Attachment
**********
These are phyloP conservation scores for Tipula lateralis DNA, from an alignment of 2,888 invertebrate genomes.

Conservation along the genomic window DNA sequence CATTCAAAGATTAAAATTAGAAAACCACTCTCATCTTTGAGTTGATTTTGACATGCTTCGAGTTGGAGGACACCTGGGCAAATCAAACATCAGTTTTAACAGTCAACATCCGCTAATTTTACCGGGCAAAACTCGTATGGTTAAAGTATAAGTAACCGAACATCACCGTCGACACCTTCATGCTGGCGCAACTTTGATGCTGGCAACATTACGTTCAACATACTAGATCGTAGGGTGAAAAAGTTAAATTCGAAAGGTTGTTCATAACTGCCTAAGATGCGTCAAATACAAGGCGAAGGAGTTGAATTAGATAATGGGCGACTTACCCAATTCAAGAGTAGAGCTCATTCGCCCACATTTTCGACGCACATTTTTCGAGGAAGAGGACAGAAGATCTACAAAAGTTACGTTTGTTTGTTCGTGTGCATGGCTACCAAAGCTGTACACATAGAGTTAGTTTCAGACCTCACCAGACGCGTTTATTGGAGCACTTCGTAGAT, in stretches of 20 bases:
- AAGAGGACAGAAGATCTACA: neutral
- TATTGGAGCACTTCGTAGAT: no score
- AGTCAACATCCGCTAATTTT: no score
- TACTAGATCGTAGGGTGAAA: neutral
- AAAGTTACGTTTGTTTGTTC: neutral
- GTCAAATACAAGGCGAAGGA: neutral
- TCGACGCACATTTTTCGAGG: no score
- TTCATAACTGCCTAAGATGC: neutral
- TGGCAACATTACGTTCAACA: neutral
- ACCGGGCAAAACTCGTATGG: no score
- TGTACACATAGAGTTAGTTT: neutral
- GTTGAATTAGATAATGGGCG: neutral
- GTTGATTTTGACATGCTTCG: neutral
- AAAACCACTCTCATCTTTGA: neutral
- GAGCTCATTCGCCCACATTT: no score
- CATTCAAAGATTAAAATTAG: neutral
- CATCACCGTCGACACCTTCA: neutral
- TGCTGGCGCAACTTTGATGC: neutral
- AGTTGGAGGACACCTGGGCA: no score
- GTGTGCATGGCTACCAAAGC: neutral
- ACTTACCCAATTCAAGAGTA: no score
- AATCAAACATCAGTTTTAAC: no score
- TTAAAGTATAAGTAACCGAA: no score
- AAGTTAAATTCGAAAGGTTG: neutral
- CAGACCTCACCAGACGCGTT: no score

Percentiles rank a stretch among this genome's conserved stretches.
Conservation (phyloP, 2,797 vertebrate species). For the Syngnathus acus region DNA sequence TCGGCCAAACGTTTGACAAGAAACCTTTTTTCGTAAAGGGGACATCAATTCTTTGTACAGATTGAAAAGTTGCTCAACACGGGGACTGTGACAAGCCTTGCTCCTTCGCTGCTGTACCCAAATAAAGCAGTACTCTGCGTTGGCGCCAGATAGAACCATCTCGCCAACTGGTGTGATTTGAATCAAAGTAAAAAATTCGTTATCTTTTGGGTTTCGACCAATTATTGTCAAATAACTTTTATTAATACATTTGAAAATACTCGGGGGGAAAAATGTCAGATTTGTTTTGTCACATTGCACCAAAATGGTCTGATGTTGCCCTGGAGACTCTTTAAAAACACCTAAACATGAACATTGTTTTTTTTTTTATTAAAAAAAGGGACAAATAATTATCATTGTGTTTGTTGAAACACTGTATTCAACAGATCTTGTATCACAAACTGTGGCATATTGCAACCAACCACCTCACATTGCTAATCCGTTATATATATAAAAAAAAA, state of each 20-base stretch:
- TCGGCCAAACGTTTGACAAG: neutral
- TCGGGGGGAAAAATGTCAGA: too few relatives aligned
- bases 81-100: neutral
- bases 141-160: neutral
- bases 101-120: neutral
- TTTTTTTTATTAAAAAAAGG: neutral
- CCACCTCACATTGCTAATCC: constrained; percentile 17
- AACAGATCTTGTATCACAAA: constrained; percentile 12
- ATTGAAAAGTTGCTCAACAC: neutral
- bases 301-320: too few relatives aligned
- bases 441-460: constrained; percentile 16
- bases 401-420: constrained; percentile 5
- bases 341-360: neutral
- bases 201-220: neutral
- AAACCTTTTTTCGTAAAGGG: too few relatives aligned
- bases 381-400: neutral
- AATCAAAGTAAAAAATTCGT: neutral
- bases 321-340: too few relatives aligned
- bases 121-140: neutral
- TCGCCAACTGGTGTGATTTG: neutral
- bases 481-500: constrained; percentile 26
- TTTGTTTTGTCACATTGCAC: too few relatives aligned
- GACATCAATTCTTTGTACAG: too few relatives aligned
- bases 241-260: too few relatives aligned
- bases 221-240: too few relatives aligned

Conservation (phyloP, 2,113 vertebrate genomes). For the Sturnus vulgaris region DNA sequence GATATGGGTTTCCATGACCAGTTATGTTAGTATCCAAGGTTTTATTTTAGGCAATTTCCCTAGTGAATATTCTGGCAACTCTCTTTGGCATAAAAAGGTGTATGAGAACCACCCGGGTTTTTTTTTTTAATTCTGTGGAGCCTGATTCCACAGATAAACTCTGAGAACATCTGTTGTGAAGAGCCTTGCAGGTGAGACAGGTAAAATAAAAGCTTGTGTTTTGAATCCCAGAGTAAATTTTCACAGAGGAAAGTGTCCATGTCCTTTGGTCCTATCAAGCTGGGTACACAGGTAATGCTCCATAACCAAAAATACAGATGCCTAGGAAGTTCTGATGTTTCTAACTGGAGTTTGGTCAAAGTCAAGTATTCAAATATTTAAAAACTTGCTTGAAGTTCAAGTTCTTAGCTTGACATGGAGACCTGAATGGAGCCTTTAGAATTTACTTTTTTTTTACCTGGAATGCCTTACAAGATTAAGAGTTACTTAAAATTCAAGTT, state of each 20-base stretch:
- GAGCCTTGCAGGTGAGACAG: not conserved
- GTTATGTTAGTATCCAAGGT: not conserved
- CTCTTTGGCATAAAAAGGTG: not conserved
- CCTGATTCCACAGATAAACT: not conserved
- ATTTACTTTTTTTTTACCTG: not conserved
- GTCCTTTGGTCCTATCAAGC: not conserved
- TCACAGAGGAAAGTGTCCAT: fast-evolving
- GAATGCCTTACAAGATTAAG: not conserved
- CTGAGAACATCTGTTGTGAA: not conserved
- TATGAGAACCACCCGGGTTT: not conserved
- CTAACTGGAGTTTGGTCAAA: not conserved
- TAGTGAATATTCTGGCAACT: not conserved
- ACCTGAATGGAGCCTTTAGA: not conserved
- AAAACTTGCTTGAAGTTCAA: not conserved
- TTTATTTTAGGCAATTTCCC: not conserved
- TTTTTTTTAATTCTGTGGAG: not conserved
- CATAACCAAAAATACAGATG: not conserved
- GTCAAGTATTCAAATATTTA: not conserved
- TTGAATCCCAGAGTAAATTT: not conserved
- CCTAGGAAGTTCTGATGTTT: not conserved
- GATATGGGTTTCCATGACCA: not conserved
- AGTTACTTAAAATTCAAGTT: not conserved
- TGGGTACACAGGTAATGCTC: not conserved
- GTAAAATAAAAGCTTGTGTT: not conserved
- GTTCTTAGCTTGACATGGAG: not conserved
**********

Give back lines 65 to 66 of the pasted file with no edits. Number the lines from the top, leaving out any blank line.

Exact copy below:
- TATGAGAACCACCCGGGTTT: not conserved
- CTAACTGGAGTTTGGTCAAA: not conserved